Patchwork Quilt of Three Types


Ephemera Record: 1E-A3-B9C

Ephemera Object Description

title
Patchwork Quilt of Three Types
creator
  • Crumb, Edith
InstNameF003
  • Michigan State University Museum
description
This is part of Edith B Crumb's Quilt Club Corner Column. This particular column includes the story of why quilting is a women past time and what different patterns say about racial background, religion and American history.
dateOriginal
01-02-1936
timePeriod
1930-1949
city
Detroit
state
Michigan (MI)
country
United States
source
The Detroit News
type
Text
textType
  • Article
language
English
InstProjNameF003a
Detroit News History Project
rights
Contact MSU Museum.

File Information Upload

fileUpload
Name: 1E-A3-B9C-531-1936-01-02p24CarrieHall.tiff
Size: 14961175
Type: image/tiff
fullText
Patchwork Quilt of Three Types
Only Art Women Can Claim for Selves Author Says
Quilting bees, that were social events to their grandmothers, have become a social event to their grandmothers, have become a social diversion to American women in the past few years. The depression that limited more costly pastimes is believed by Carrie A Hall, the author of “The Romance of the Patchwork Quilt in America” to have brought back needlework “the only art which women could claim as their own.”
She noticed that the titles, Patchwork included three different types of quilts; the pieced quilt, showing the pieced patch set together in various ways, that was the type of nearly all quilts before 1750; the appliqued, patched or laid- on quilt, usually of floral design, that came into the mode about the middle of the eighteenth century and reached its highest vogue about 1950 and the quilted counterpane, usually white, where the decoration has been obtained by means of padded or corded quilting in elaborate design.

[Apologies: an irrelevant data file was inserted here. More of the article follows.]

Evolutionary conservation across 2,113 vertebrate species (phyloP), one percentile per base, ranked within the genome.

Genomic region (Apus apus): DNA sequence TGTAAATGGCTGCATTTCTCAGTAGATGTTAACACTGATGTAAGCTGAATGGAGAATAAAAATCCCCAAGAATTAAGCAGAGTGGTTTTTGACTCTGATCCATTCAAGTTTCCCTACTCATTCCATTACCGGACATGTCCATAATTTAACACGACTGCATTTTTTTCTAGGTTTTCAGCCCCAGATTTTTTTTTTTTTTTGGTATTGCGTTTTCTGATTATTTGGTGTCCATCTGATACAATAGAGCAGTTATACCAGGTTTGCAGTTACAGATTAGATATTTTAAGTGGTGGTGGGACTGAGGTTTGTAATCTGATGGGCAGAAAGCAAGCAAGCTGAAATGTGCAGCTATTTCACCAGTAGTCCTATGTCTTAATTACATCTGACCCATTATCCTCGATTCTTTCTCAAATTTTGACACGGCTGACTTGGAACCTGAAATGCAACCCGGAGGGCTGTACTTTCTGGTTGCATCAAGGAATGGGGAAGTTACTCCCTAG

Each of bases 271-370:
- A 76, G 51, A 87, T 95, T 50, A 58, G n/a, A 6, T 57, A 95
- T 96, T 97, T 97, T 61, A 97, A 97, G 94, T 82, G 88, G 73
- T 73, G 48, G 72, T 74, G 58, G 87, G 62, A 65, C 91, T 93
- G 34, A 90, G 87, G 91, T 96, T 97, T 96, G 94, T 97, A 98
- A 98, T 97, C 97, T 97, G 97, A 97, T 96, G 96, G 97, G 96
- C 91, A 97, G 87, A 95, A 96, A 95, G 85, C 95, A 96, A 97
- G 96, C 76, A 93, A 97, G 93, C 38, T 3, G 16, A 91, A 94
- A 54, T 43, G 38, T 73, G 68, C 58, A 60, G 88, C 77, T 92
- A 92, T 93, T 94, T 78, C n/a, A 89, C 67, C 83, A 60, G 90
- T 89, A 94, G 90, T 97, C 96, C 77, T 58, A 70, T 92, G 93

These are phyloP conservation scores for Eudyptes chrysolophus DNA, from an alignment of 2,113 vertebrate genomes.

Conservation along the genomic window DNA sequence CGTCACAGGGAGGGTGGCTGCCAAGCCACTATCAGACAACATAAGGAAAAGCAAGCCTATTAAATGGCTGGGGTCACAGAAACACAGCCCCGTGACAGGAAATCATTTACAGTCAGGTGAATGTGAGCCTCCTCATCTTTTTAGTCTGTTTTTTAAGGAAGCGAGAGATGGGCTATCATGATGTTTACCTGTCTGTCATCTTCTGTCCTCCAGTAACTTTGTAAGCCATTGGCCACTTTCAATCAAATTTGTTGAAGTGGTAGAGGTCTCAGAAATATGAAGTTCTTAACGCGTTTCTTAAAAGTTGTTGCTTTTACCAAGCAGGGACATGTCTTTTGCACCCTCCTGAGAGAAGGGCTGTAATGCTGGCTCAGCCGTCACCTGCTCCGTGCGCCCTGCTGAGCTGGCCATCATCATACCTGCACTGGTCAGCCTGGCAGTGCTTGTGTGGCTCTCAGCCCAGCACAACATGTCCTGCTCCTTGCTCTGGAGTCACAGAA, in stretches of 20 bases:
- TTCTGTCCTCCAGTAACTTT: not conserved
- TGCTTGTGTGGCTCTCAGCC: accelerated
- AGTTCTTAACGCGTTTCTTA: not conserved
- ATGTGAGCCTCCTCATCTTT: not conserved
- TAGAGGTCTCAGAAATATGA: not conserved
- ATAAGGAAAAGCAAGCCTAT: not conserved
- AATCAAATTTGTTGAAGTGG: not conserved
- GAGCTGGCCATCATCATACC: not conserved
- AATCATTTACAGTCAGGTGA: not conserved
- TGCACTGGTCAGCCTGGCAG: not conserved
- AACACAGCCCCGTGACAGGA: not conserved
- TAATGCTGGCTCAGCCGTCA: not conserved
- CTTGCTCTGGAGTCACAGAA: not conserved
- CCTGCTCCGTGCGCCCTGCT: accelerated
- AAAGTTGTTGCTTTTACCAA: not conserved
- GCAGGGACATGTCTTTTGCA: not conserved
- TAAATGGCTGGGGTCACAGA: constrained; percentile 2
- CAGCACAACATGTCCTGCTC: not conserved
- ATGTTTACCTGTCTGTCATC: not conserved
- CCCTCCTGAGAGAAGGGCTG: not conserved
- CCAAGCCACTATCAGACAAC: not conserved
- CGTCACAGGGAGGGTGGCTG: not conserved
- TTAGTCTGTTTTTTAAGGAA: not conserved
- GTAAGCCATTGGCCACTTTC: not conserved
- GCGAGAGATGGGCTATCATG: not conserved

After making several quilts, she decided to collect patterns, and her 1,000 patterns will soon be added to the Theyer Museum of Art of the University of Kansas. These patterns of the colonial frontier women reveal, she says, the influence of racial backgrounds, religion, environment, and American history on these women, both in the names and design.
“The treck westward” she says, “was welcomed by most of the women, as it afforded them an opportunity to exchange quilt patterns with those from other sections of the country. Thus the original colonial patterns and those from the southern plantation. 

Administrative

verify
yes
contributingInstitutions
MATRIX: Center for Humane Arts, Letters and Social Sciences Online at Michigan State University, Michigan State University Museum
onlinePublisher
Quilt Index